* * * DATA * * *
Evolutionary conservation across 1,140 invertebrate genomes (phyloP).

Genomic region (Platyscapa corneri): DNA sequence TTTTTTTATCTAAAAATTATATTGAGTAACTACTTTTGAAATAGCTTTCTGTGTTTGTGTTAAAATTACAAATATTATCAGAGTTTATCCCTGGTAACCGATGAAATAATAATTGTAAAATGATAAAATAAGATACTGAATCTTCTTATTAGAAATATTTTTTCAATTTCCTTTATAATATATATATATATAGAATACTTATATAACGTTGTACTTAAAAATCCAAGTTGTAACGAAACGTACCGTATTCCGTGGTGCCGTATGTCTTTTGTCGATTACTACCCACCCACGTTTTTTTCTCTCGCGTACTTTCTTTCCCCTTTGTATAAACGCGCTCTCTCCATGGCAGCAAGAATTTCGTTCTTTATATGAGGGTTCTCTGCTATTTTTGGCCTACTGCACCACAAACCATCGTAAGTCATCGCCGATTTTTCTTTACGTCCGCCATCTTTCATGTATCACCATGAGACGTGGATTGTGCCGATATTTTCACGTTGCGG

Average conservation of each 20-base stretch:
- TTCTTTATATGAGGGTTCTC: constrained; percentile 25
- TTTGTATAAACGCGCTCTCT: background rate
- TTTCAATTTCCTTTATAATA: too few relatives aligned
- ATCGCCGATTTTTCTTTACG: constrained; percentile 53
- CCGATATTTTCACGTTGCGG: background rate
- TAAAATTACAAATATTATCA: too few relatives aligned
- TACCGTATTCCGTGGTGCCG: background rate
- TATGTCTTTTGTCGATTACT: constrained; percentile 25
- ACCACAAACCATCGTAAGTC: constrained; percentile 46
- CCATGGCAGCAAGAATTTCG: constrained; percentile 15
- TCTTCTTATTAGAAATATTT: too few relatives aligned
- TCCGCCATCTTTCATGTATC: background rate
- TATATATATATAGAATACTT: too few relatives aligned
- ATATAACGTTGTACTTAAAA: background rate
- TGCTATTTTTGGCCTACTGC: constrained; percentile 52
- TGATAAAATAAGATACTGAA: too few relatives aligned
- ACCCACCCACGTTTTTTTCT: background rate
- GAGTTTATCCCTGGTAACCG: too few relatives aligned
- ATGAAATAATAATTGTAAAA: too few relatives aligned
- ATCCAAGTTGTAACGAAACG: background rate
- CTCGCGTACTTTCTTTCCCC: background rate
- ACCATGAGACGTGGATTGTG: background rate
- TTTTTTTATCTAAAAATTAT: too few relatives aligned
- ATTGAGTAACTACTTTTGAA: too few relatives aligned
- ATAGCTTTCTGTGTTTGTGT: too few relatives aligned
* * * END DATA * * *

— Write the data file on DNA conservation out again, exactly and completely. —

Evolutionary conservation across 1,140 invertebrate genomes (phyloP).

Genomic region (Platyscapa corneri): DNA sequence TTTTTTTATCTAAAAATTATATTGAGTAACTACTTTTGAAATAGCTTTCTGTGTTTGTGTTAAAATTACAAATATTATCAGAGTTTATCCCTGGTAACCGATGAAATAATAATTGTAAAATGATAAAATAAGATACTGAATCTTCTTATTAGAAATATTTTTTCAATTTCCTTTATAATATATATATATATAGAATACTTATATAACGTTGTACTTAAAAATCCAAGTTGTAACGAAACGTACCGTATTCCGTGGTGCCGTATGTCTTTTGTCGATTACTACCCACCCACGTTTTTTTCTCTCGCGTACTTTCTTTCCCCTTTGTATAAACGCGCTCTCTCCATGGCAGCAAGAATTTCGTTCTTTATATGAGGGTTCTCTGCTATTTTTGGCCTACTGCACCACAAACCATCGTAAGTCATCGCCGATTTTTCTTTACGTCCGCCATCTTTCATGTATCACCATGAGACGTGGATTGTGCCGATATTTTCACGTTGCGG

Average conservation of each 20-base stretch:
- TTCTTTATATGAGGGTTCTC: constrained; percentile 25
- TTTGTATAAACGCGCTCTCT: background rate
- TTTCAATTTCCTTTATAATA: too few relatives aligned
- ATCGCCGATTTTTCTTTACG: constrained; percentile 53
- CCGATATTTTCACGTTGCGG: background rate
- TAAAATTACAAATATTATCA: too few relatives aligned
- TACCGTATTCCGTGGTGCCG: background rate
- TATGTCTTTTGTCGATTACT: constrained; percentile 25
- ACCACAAACCATCGTAAGTC: constrained; percentile 46
- CCATGGCAGCAAGAATTTCG: constrained; percentile 15
- TCTTCTTATTAGAAATATTT: too few relatives aligned
- TCCGCCATCTTTCATGTATC: background rate
- TATATATATATAGAATACTT: too few relatives aligned
- ATATAACGTTGTACTTAAAA: background rate
- TGCTATTTTTGGCCTACTGC: constrained; percentile 52
- TGATAAAATAAGATACTGAA: too few relatives aligned
- ACCCACCCACGTTTTTTTCT: background rate
- GAGTTTATCCCTGGTAACCG: too few relatives aligned
- ATGAAATAATAATTGTAAAA: too few relatives aligned
- ATCCAAGTTGTAACGAAACG: background rate
- CTCGCGTACTTTCTTTCCCC: background rate
- ACCATGAGACGTGGATTGTG: background rate
- TTTTTTTATCTAAAAATTAT: too few relatives aligned
- ATTGAGTAACTACTTTTGAA: too few relatives aligned
- ATAGCTTTCTGTGTTTGTGT: too few relatives aligned